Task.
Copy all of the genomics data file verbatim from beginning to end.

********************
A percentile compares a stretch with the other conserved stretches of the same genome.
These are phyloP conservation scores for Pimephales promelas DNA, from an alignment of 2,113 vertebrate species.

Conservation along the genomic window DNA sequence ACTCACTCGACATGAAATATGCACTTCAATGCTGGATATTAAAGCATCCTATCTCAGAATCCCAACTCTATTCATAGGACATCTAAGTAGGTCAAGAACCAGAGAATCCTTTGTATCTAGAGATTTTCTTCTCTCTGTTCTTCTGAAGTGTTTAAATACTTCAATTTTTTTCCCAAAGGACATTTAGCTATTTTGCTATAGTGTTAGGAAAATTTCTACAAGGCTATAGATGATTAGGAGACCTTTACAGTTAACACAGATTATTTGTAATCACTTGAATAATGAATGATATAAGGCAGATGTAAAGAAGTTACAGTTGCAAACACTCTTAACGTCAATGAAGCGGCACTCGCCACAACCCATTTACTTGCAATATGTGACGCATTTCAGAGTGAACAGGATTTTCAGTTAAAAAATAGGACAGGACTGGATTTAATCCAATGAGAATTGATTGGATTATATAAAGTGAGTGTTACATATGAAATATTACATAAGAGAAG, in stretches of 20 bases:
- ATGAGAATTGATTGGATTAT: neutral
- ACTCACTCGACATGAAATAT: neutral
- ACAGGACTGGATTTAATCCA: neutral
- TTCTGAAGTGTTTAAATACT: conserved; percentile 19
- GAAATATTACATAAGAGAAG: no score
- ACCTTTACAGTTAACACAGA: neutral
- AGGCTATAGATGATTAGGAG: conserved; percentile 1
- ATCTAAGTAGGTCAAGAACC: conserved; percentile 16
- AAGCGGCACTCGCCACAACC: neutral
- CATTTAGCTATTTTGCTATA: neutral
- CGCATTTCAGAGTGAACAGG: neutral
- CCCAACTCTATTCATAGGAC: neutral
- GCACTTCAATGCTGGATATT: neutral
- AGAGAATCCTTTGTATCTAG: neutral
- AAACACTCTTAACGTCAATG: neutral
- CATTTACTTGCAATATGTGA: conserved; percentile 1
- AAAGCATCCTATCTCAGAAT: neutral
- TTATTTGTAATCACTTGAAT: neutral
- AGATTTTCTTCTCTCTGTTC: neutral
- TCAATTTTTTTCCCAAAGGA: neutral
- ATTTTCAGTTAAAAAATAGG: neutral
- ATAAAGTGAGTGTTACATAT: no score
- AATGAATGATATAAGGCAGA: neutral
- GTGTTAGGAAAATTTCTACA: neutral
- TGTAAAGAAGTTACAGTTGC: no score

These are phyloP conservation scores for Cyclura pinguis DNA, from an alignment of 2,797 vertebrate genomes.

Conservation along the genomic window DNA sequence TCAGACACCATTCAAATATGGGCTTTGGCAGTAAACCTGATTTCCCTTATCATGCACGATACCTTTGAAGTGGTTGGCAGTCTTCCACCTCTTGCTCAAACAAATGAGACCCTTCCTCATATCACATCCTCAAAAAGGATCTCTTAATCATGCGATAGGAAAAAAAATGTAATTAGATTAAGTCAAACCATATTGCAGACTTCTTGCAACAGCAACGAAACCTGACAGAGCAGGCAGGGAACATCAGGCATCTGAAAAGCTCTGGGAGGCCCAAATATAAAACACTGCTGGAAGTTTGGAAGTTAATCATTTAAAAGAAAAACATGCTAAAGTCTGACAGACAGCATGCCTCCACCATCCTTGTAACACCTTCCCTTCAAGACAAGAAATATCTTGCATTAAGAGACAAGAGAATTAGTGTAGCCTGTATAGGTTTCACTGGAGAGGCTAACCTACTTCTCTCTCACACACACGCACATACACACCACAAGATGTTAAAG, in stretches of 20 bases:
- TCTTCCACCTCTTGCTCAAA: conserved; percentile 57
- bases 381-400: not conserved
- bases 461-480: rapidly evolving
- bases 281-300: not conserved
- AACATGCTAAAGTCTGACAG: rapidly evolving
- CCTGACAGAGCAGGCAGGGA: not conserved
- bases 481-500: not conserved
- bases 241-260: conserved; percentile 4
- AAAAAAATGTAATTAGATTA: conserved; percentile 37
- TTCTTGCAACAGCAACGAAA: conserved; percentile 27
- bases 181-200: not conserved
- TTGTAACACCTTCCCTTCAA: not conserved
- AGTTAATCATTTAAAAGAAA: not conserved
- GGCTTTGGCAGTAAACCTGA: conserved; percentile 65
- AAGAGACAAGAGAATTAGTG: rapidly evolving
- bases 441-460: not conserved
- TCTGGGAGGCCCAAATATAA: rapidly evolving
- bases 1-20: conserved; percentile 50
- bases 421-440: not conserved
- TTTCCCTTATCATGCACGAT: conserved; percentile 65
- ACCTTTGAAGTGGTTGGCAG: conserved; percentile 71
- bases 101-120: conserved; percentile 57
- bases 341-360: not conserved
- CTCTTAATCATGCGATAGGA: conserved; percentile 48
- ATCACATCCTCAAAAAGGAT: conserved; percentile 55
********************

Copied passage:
A percentile compares a stretch with the other conserved stretches of the same genome.
These are phyloP conservation scores for Pimephales promelas DNA, from an alignment of 2,113 vertebrate species.

Conservation along the genomic window DNA sequence ACTCACTCGACATGAAATATGCACTTCAATGCTGGATATTAAAGCATCCTATCTCAGAATCCCAACTCTATTCATAGGACATCTAAGTAGGTCAAGAACCAGAGAATCCTTTGTATCTAGAGATTTTCTTCTCTCTGTTCTTCTGAAGTGTTTAAATACTTCAATTTTTTTCCCAAAGGACATTTAGCTATTTTGCTATAGTGTTAGGAAAATTTCTACAAGGCTATAGATGATTAGGAGACCTTTACAGTTAACACAGATTATTTGTAATCACTTGAATAATGAATGATATAAGGCAGATGTAAAGAAGTTACAGTTGCAAACACTCTTAACGTCAATGAAGCGGCACTCGCCACAACCCATTTACTTGCAATATGTGACGCATTTCAGAGTGAACAGGATTTTCAGTTAAAAAATAGGACAGGACTGGATTTAATCCAATGAGAATTGATTGGATTATATAAAGTGAGTGTTACATATGAAATATTACATAAGAGAAG, in stretches of 20 bases:
- ATGAGAATTGATTGGATTAT: neutral
- ACTCACTCGACATGAAATAT: neutral
- ACAGGACTGGATTTAATCCA: neutral
- TTCTGAAGTGTTTAAATACT: conserved; percentile 19
- GAAATATTACATAAGAGAAG: no score
- ACCTTTACAGTTAACACAGA: neutral
- AGGCTATAGATGATTAGGAG: conserved; percentile 1
- ATCTAAGTAGGTCAAGAACC: conserved; percentile 16
- AAGCGGCACTCGCCACAACC: neutral
- CATTTAGCTATTTTGCTATA: neutral
- CGCATTTCAGAGTGAACAGG: neutral
- CCCAACTCTATTCATAGGAC: neutral
- GCACTTCAATGCTGGATATT: neutral
- AGAGAATCCTTTGTATCTAG: neutral
- AAACACTCTTAACGTCAATG: neutral
- CATTTACTTGCAATATGTGA: conserved; percentile 1
- AAAGCATCCTATCTCAGAAT: neutral
- TTATTTGTAATCACTTGAAT: neutral
- AGATTTTCTTCTCTCTGTTC: neutral
- TCAATTTTTTTCCCAAAGGA: neutral
- ATTTTCAGTTAAAAAATAGG: neutral
- ATAAAGTGAGTGTTACATAT: no score
- AATGAATGATATAAGGCAGA: neutral
- GTGTTAGGAAAATTTCTACA: neutral
- TGTAAAGAAGTTACAGTTGC: no score

These are phyloP conservation scores for Cyclura pinguis DNA, from an alignment of 2,797 vertebrate genomes.

Conservation along the genomic window DNA sequence TCAGACACCATTCAAATATGGGCTTTGGCAGTAAACCTGATTTCCCTTATCATGCACGATACCTTTGAAGTGGTTGGCAGTCTTCCACCTCTTGCTCAAACAAATGAGACCCTTCCTCATATCACATCCTCAAAAAGGATCTCTTAATCATGCGATAGGAAAAAAAATGTAATTAGATTAAGTCAAACCATATTGCAGACTTCTTGCAACAGCAACGAAACCTGACAGAGCAGGCAGGGAACATCAGGCATCTGAAAAGCTCTGGGAGGCCCAAATATAAAACACTGCTGGAAGTTTGGAAGTTAATCATTTAAAAGAAAAACATGCTAAAGTCTGACAGACAGCATGCCTCCACCATCCTTGTAACACCTTCCCTTCAAGACAAGAAATATCTTGCATTAAGAGACAAGAGAATTAGTGTAGCCTGTATAGGTTTCACTGGAGAGGCTAACCTACTTCTCTCTCACACACACGCACATACACACCACAAGATGTTAAAG, in stretches of 20 bases:
- TCTTCCACCTCTTGCTCAAA: conserved; percentile 57
- bases 381-400: not conserved
- bases 461-480: rapidly evolving
- bases 281-300: not conserved
- AACATGCTAAAGTCTGACAG: rapidly evolving
- CCTGACAGAGCAGGCAGGGA: not conserved
- bases 481-500: not conserved
- bases 241-260: conserved; percentile 4
- AAAAAAATGTAATTAGATTA: conserved; percentile 37
- TTCTTGCAACAGCAACGAAA: conserved; percentile 27
- bases 181-200: not conserved
- TTGTAACACCTTCCCTTCAA: not conserved
- AGTTAATCATTTAAAAGAAA: not conserved
- GGCTTTGGCAGTAAACCTGA: conserved; percentile 65
- AAGAGACAAGAGAATTAGTG: rapidly evolving
- bases 441-460: not conserved
- TCTGGGAGGCCCAAATATAA: rapidly evolving
- bases 1-20: conserved; percentile 50
- bases 421-440: not conserved
- TTTCCCTTATCATGCACGAT: conserved; percentile 65
- ACCTTTGAAGTGGTTGGCAG: conserved; percentile 71
- bases 101-120: conserved; percentile 57
- bases 341-360: not conserved
- CTCTTAATCATGCGATAGGA: conserved; percentile 48
- ATCACATCCTCAAAAAGGAT: conserved; percentile 55